The m ̇_bulk model predicts the wax mass rate coming out from the stream due to radial wax concentration gradient at the deposit-stream interface. The two industry standard diffusion models in estimating m ̇_bulk are the equilibrium and the heat analogy model. Pwax uses both models while OLGA® Wax utilizes the later (4). Both models require Diffusion Coefficient (D_wo) and wax solubility curves (Figure 3). D_wo is calculated using the Wilke-Chang correlation (1955) to be consistent with the Matzain (1999) deposition model discussed in Step 4. An alternative model to predict D_wo is the Hayduk-Minhas correlation (1982).  The wax solubility curve can be obtained through crude oil composition modeling or lab testing (e.g. High Temperature Gas Chromatography measurements).

Step 4: Calculate Wax Mass Rate Contributes to Deposit Growth (m ̇_growth)

Some fractions of m ̇_bulk may not contribute to the deposit growth due to the complex deposit aging mechanism and shear effects. Aging in the deposit occurs due to the counter-diffusion of trapped oil in the existing deposit to the stream and wax diffusion through the existing deposit layer. This mechanism leads to a harder deposit over time. A model developed to take these effects into account was introduced by Singh et al. (2000).

Shear induced by the flow may remove some portion of the existing deposit or prevent wax deposition to some extent. The actual physical mechanism on shear effects is not well understood and is subject to further research. A semi-empirical model to cover these phenomena as well as any positive deposition rate not accounted for by the diffusion constant (D_wo) was developed by Matzain et al. (1999). The Matzain diffusion model is incorporated in both PwaxTM and OLGA® Wax (4).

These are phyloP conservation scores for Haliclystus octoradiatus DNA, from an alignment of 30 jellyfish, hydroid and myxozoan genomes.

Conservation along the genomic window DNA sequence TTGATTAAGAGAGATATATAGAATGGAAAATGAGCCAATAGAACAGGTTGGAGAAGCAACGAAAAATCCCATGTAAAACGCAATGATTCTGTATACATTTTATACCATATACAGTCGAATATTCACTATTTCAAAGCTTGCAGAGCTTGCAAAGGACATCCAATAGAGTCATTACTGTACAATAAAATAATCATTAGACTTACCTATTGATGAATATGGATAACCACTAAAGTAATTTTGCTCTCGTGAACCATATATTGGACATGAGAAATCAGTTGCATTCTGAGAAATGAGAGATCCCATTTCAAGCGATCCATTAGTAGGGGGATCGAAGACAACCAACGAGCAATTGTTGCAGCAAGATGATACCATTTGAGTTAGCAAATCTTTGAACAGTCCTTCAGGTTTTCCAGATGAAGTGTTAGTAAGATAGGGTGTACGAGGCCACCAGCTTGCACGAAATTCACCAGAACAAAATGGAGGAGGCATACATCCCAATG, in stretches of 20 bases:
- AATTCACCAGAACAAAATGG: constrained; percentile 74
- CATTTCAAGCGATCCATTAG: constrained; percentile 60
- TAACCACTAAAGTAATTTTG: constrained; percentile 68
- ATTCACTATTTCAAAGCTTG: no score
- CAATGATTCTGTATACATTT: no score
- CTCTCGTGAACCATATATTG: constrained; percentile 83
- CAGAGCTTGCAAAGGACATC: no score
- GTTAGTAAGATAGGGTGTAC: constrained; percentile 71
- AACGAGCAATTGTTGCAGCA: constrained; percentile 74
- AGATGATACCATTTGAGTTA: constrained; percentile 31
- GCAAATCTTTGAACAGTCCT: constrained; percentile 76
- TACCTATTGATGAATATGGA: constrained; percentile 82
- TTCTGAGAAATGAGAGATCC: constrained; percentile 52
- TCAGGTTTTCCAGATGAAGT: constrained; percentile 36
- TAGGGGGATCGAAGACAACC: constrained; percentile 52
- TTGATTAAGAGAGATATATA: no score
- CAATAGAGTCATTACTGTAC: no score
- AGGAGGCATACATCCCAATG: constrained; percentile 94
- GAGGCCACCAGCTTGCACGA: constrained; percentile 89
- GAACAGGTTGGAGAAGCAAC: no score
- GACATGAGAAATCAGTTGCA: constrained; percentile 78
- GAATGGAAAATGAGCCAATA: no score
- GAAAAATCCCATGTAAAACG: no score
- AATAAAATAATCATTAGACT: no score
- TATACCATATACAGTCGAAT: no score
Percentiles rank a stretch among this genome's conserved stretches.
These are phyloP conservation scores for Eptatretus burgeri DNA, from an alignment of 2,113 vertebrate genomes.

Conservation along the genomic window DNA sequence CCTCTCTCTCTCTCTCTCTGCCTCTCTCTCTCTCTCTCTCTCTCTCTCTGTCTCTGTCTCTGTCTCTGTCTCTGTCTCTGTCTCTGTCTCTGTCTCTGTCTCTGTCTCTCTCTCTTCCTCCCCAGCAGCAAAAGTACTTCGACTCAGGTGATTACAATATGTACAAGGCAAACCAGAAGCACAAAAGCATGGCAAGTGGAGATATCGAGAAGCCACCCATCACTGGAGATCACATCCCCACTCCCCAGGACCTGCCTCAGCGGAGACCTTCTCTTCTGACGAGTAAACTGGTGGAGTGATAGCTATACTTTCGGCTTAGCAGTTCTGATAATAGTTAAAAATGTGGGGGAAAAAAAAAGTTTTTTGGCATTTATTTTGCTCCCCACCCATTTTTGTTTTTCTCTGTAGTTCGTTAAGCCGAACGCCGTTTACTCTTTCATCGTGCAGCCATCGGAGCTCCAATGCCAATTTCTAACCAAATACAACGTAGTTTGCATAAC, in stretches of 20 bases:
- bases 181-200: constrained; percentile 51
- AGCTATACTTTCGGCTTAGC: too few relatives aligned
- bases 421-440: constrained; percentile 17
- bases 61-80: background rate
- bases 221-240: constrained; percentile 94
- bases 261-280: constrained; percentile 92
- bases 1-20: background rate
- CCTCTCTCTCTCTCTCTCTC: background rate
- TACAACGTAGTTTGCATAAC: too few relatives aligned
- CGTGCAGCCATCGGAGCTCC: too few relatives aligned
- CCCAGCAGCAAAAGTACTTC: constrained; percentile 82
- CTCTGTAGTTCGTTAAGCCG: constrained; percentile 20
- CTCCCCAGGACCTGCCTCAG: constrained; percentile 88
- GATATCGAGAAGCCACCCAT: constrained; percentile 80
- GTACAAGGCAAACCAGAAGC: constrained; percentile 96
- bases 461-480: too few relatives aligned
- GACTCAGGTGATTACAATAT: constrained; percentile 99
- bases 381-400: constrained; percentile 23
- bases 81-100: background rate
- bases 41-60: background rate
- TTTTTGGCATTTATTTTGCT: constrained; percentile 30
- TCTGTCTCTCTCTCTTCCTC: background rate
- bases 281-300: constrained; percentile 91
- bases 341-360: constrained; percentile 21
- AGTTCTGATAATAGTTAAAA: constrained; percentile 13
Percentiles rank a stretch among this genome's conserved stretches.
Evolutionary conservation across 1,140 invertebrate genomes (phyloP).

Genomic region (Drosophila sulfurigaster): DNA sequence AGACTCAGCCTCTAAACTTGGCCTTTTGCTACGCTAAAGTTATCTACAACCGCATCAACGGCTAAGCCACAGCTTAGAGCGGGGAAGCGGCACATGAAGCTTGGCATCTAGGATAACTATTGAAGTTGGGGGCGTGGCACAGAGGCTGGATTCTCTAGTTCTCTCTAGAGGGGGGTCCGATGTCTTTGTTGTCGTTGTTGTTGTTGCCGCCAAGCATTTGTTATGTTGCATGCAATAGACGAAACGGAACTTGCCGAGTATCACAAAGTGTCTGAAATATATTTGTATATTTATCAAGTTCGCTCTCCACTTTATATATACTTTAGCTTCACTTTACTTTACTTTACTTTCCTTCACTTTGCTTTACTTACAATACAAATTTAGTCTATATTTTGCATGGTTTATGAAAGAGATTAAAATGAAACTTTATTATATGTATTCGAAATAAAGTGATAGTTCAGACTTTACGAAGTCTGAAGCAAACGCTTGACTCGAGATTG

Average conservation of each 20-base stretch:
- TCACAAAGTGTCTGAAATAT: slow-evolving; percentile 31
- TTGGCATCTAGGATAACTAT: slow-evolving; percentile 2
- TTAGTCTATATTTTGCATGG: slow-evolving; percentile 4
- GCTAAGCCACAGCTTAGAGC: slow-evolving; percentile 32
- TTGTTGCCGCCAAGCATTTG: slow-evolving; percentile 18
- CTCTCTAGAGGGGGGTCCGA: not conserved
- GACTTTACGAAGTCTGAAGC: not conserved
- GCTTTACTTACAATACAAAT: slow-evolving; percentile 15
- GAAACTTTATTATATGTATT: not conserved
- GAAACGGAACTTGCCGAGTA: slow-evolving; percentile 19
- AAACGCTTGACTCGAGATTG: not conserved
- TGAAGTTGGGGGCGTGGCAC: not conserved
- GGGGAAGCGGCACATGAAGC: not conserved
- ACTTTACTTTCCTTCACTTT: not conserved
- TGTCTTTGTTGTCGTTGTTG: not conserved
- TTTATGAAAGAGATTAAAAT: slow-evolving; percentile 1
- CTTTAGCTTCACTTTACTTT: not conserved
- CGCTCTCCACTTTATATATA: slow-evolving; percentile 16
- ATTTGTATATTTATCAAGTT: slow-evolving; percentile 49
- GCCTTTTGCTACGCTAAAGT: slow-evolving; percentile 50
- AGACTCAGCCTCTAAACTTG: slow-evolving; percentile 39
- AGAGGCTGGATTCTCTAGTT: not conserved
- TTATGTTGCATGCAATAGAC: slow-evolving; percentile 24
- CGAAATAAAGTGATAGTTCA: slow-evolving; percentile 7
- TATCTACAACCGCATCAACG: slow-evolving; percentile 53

It also covers the effects of flow regime and flow pattern (for wax deposition under multiphase flow). Using the conservation of mass, wax mass rate contribution to deposit growth can be calculated:

Step 5 : Calculate The Deposition Rate

m ̇_bulk calculated in Step 4 is used to determine the deposit thickness growth rate at a given time. Average wax density (ρ_wax) and trapped oil volume fraction in the deposit (F_o) are required to perform this calculation.

The deposition growth rate varies with time due to several factors:

• As the incipient deposit grows thicker, it acts as an insulator and therefore increasing T_interface and reducing the wax deposition driving force.
• The wax deposit reduces the effective diameter of the pipe, resulting in a higher stream velocity. This leads to a more turbulent flow, so a higher shear force on the deposit is expected. It may also affect the flow pattern when the system is operating under multi-phase conditions.